Symlin: A New Adventure


I had my tri-monthly checkup at my endocrinologist’s today, and convinced him to let me try Symlin. They faxed in the prescription for me today, and I’m eager to receive it and start giving it a shot. (That pun was unintentional, I swear.)

It’s strange — my doctor seems to think that Symlin is not worth trying, but I’ve heard from other doctors and read on other websites that it can really make a huge difference in blood sugar control. I’m one of those people whose stomachs seem to start emptying before I’ve even swallowed my second bite of food, and I’m hoping that combining my meals with symlin might help prevent post-meal spikes.

I’ll keep you posted on my progress, but in the meantime, I have questions for anyone who’s tried the stuff:

-how do you recommend taking it for lower carb meals? For example, I eat yogurt and fruit for breakfast –a  total of about 15  grams of carbs — and have trouble dealing with it b/c of increased insulin resistance in the morning. I would like to try Symlin to see if it can help smooth out the post-breakfast spike, but am nervous about taking it with such a low-carb meal. Suggestions?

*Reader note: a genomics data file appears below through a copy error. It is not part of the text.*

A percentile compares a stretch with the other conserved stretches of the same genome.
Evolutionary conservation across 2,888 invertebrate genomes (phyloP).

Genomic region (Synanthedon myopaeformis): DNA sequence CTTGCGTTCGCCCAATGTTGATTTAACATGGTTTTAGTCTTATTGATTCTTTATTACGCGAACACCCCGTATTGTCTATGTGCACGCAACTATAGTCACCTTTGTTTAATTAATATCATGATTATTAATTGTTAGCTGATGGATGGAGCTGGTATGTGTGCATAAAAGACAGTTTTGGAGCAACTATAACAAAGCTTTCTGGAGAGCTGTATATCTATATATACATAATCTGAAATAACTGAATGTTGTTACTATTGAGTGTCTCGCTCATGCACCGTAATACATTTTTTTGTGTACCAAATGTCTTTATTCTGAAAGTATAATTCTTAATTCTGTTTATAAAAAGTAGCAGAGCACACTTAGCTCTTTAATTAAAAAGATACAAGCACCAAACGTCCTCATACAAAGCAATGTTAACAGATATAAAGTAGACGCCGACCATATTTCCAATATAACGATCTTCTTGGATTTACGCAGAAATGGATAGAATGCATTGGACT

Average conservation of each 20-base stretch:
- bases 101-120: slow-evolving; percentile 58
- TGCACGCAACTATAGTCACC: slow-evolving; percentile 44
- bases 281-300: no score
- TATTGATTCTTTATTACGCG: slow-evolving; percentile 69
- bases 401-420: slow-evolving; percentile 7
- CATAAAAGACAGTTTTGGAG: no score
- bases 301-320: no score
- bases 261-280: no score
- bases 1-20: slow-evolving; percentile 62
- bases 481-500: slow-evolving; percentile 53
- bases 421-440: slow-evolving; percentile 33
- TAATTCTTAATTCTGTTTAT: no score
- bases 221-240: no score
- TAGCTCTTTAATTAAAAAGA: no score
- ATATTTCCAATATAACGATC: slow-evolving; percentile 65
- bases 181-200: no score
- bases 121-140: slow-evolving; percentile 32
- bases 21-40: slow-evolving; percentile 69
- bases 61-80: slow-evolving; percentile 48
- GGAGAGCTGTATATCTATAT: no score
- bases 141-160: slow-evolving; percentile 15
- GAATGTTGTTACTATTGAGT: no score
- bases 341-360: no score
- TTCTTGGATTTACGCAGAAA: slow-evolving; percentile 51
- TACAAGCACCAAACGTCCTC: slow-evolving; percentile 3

-secondly, when do you recommend taking insulin? It seems, from what I’ve read, that it’s best to take your insulin as a square wave bolus after you take the Symlin. Or, alternatively, to wait for an hour after eating and *then* bolus — though that approach makes me nervous that I’d either forget the dose, or not take the insulin soon enough to cover the food. When do you find to be the best time to take an insulin bolus? And how much less do you recommend taking?

Also, since going on a CGM I have gained about 6 pounds (which may or may not have to do with the constant awareness that the CGM brings). I’ve tried dieting, I’ve tried exercising more (I already do so about 5 times a week) and nothing works. I’m hoping that Symlin might help — and would love to hear any experiences people have to share.

Here goes!

PS: Here’s the first in a series of useful blog posts about diabetes, in case it’s helpful.

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